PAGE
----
The salaries and benefits provided to a child neurologist vary according to the nature of the clinical practice. In general, child neurologists in private practice earn more than those in academic environments. Practices that emphasize and derive compensation from procedures, such as electroencephalography (EEG) or neuroimaging, can provide substantial income to the members of the group. A child neurologist’s salary and benefits allow a very comfortable lifestyle. Most child neurologists annually earn between $120,000 and $175,000.
How do I become a Child Neurologist?
Child neurologists enter training via a match administered by the National Resident Matching Program (NRMP). Trainees can enter the match at several points: during their fourth year of medical school (the most common pathway), after 1, 2 or 3 years of pediatric training, or after the completion of pediatric residency. Prerequisites for training in child neurology consist of 2 years of residency training in pediatrics, 1 year of residency training in general internal medicine and 1 year of residency training in pediatrics or 1 year of pediatrics plus 1 year of basic neuroscience (for example, PhD) training. These prerequisites allow considerable flexibility in the educational preparation to become a board eligible child neurologist. After completion of training, an individual must successfully pass the American Board of Psychiatry and Neurology examination to become board certified as a child neurologist.
Where do I find out about available programs?
Information about careers and programs can also be obtained from the website of the Child Neurology Society.
When do I apply?
The child neurology match occurs simultaneously with the regular residency match process. The process ensures that fourth year students matching in child neurology can obtain two years of training in a pediatric program. There are three different options for child neurology and pediatrics training:
- Option 1: A combined five-year child neurology program. An institution offering this program has a single match list for both pediatrics and child neurology training and matches the candidates for a full five years of residency training (two years in pediatrics followed by three years in child neurology). When the candidate uses this option on their NRMP ranking list, a separate preliminary pediatrics residency list does not appear and is not needed.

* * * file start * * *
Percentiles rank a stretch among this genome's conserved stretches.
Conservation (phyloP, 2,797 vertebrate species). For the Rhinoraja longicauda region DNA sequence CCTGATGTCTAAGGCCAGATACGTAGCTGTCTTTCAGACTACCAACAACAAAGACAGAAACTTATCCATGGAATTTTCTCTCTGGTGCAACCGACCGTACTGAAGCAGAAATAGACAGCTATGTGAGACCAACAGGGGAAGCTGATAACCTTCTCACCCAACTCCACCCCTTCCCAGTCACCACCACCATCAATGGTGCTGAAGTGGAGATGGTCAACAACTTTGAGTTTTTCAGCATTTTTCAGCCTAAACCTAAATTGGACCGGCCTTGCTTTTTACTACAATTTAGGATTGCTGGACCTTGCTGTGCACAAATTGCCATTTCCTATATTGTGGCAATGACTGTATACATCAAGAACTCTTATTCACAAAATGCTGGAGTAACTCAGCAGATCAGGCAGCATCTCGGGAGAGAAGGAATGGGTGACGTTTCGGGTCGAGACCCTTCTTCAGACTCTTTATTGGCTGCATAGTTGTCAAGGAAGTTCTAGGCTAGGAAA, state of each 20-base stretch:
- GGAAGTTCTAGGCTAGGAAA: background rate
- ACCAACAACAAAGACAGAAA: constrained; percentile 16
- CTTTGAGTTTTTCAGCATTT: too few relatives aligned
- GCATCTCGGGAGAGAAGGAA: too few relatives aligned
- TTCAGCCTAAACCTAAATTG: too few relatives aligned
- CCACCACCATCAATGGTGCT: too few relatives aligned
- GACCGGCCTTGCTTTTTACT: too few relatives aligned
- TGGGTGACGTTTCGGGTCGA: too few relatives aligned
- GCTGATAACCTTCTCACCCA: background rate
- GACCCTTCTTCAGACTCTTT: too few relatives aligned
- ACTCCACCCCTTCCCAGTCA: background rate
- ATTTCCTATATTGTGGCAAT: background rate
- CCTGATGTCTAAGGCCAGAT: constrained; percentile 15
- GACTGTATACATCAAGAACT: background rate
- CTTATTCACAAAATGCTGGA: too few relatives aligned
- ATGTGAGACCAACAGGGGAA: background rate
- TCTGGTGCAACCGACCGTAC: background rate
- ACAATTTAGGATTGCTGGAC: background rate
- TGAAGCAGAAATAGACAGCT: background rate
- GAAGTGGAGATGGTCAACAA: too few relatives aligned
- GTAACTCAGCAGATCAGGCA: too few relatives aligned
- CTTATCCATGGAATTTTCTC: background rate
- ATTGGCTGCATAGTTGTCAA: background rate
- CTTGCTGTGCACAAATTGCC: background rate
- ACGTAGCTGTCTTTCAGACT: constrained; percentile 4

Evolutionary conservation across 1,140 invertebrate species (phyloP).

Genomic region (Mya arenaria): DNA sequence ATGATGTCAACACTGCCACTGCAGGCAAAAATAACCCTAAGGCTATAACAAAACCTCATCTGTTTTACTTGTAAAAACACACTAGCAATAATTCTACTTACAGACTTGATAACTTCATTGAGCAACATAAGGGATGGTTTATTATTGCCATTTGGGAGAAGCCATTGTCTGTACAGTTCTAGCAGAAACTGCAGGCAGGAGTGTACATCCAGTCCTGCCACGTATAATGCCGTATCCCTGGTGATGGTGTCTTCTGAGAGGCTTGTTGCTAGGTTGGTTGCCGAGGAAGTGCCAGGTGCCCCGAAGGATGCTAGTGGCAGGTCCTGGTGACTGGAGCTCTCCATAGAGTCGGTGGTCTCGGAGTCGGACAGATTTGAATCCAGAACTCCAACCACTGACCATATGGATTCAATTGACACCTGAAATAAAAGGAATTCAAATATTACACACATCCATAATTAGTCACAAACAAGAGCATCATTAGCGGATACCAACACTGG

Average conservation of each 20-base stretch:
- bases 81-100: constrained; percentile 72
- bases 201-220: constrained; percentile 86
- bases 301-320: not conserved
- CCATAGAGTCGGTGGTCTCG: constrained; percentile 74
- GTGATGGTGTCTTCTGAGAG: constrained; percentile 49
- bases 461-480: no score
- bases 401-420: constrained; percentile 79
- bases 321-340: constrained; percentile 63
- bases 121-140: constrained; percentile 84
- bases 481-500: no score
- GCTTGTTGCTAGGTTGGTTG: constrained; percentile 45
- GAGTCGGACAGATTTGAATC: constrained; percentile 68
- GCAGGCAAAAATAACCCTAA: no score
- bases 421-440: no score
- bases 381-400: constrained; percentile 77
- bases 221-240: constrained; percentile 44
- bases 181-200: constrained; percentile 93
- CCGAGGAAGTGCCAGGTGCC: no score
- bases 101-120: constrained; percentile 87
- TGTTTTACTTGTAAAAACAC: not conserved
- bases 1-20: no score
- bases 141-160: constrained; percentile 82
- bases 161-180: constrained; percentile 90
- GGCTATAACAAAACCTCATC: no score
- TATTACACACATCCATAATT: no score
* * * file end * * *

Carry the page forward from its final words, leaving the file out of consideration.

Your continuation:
- Option 2: A linked preliminary pediatrics and child neurology program. The child neurology and pediatrics residency programs have separate rank lists. The candidate matches into the child neurology program for post-graduate years three through five and will only match into the two-year preliminary pediatric program if the candidate is ranked by both programs. When the candidate uses this option on the NRMP ranking list, a separate list for the preliminary pediatric residency program with the institution appears and must be completed.
- Option 3: Separate preliminary pediatric and neurology residency programs. In this option, the candidate must create two separate rank lists, one for the two year preliminary pediatric residency program and another for the three year child neurology program.
Why should I choose to become a Pediatric Neurologist?
Pediatric neurology provides rewarding career opportunities for those interested in child development and pediatric neuroscience, whether in clinical child neurology or basic neurobiology. Given the continuing shortage of child neurologists, job opportunities abound throughout the U.S. for satisfying careers in practice or academic environments.
For more information about Pediatric Neurology, visit these websites:
- Child Neurology Society
- American Board of Pediatrics
- American Board of Psychiatry and Neurology
- American Academy of Neurology Child Neurology Section
- American Academy of Pediatrics Section on Neurology
- Child Neurology Foundation